Question to Iowa Supreme Court: Who are the legal parents of a child born of a surrogate mother?

by Rox Laird | December 19, 2017

A case before the Iowa Supreme Court this term poses profound questions of law, biology, genetics and human rights:

Who are the legal parents of a child produced from donated genetic material and born of a surrogate mother?

The parties characterize the case as a choice between enforcing a straightforward legal contract and legalizing the sale of children as commodities.

P.M. and C.M., as they are identified in the court documents, are a married couple who entered into a gestational surrogacy contract with a woman, T.B., using anonymously donated ova fertilized by P.M.’s sperm. T.B. gave birth to twins 13 weeks prematurely, and one twin died eight days later. T.B did not inform the Ms of the births and, after bonding with the surviving infant, she changed her mind about giving up the child, identified as Baby H.

The Ms sued to enforce the contract and to terminate T.B.’s parental rights, arguing that P.M. is the biological father as confirmed by genetic test results that ruled out T.B. as the mother. The Linn County District Court ruled in their favor on summary judgment.

In her appeal, T.B. argues that she is legally the mother of the child – as a matter of biological and scientific fact – that the contract with the Ms is unenforceable absent an Iowa statute recognizing such gestational surrogacy contracts. She further argues that enforcing the contract would violate her constitutional rights of due process and equal protection and those of the child.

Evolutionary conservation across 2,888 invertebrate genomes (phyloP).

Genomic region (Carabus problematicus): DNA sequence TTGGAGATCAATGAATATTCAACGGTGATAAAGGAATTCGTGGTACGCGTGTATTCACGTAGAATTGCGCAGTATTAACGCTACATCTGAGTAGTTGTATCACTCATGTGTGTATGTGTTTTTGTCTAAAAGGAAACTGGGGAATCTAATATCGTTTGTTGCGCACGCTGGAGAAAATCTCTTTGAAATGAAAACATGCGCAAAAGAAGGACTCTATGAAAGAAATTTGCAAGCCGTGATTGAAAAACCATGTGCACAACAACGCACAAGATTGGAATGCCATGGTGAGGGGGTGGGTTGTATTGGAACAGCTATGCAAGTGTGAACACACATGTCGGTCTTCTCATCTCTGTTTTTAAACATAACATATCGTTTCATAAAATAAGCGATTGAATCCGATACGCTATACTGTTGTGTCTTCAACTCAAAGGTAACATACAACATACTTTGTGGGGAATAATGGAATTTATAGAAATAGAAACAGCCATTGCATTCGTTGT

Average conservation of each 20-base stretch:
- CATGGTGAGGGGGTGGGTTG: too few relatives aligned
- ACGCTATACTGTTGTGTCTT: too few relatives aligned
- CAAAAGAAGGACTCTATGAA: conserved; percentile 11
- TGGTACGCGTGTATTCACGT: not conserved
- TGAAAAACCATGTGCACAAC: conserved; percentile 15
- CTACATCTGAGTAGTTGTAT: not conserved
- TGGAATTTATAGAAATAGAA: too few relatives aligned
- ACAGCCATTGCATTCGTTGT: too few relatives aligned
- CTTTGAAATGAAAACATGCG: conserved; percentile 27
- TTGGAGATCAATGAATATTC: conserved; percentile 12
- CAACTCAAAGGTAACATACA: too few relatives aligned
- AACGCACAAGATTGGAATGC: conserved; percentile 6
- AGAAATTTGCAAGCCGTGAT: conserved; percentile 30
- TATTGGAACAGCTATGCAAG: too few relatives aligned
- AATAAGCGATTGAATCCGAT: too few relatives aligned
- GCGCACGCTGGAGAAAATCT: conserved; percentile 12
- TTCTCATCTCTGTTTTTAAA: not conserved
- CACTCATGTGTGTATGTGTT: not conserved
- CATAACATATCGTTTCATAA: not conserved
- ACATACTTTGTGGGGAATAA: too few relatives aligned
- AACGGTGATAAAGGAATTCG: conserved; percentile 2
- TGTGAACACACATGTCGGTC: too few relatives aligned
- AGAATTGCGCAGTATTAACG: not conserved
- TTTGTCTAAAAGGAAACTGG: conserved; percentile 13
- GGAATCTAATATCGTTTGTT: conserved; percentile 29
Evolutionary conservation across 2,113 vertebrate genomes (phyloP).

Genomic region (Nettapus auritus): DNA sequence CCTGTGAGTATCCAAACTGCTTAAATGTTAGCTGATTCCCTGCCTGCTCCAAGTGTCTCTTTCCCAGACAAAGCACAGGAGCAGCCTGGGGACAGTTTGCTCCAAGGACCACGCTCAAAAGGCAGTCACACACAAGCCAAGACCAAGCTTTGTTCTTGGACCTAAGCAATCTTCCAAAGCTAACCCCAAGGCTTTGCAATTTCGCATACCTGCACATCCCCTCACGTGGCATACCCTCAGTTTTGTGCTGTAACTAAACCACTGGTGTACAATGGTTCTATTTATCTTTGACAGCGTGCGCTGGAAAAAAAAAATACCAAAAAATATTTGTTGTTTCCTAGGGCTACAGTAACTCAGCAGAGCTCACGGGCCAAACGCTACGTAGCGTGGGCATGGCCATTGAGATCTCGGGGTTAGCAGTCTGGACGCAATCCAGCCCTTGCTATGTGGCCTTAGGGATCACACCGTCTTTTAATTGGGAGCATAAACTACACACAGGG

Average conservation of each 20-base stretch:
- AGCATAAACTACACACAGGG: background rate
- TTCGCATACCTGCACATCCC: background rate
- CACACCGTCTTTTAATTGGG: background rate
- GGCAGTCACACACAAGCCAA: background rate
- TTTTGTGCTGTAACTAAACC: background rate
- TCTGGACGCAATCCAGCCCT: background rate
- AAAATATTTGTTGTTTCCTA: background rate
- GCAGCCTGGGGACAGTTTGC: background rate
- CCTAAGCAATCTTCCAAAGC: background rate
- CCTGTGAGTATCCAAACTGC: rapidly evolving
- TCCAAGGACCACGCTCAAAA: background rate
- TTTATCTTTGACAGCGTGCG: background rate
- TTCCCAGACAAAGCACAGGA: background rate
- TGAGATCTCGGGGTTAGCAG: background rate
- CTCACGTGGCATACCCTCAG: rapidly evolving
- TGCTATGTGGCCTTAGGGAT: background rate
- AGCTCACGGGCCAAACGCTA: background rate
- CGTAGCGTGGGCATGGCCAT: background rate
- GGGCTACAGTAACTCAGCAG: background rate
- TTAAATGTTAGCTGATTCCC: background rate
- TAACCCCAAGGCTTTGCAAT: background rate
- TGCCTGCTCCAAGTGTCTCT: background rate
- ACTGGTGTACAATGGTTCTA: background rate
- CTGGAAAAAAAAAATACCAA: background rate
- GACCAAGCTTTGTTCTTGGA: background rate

The Court heard oral arguments in the case on Dec. 13, and the exchanges between the justices and the appellate lawyers revealed the complex legal and scientific challenges involved in defining motherhood in the age of in vitro fertilization.

In fact, four parties named in this appeal have a legal, genetic, biological or emotional interest in the child:

  • The man, who donated the sperm, who with his wife had a contract to take possession of the child at birth.
  • The woman who carried the baby to term, nursed and cared for her for three-and-a-half months, and her husband.

A fifth person arguably may have an interest, as well: the anonymous woman who donated the ova.

The justices came prepared with questions:

If the surrogate mother wins, does the genetic father have a right to visitation? Does he pay child support? Do ordinary contract principles apply to an agreement regarding the birth and parentage of a child? What right did the Ms have to enter into this contract? What right did the surrogate mother have to break it? What about artificial insemination and birth outside the womb, should the science permit?

What legal principles should guide the Court in the absence of a clear judicial precedent or statutory law regarding gestational surrogacy? Should the Court establish those principles, or leave that to the Legislature?

Early the oral argument, Justice Thomas Waterman posed a question to Harold Cassidy, the surrogate mother’s lawyer: Is this a case of buying and selling individuals?

That issue emerged throughout the argument, as Cassidy repeated the assertion that the surrogacy contract is the equivalent of selling a child: “This is a case of manufacturing a child in exchange for money,” he said at one point. “If that is not the exchange of a child for money, I don’t know what is.”

Justice David Wiggins posed several questions about the legal basis for the surrogacy contract: Where, he asked, does the law say that just because you carried the child that makes you the mother?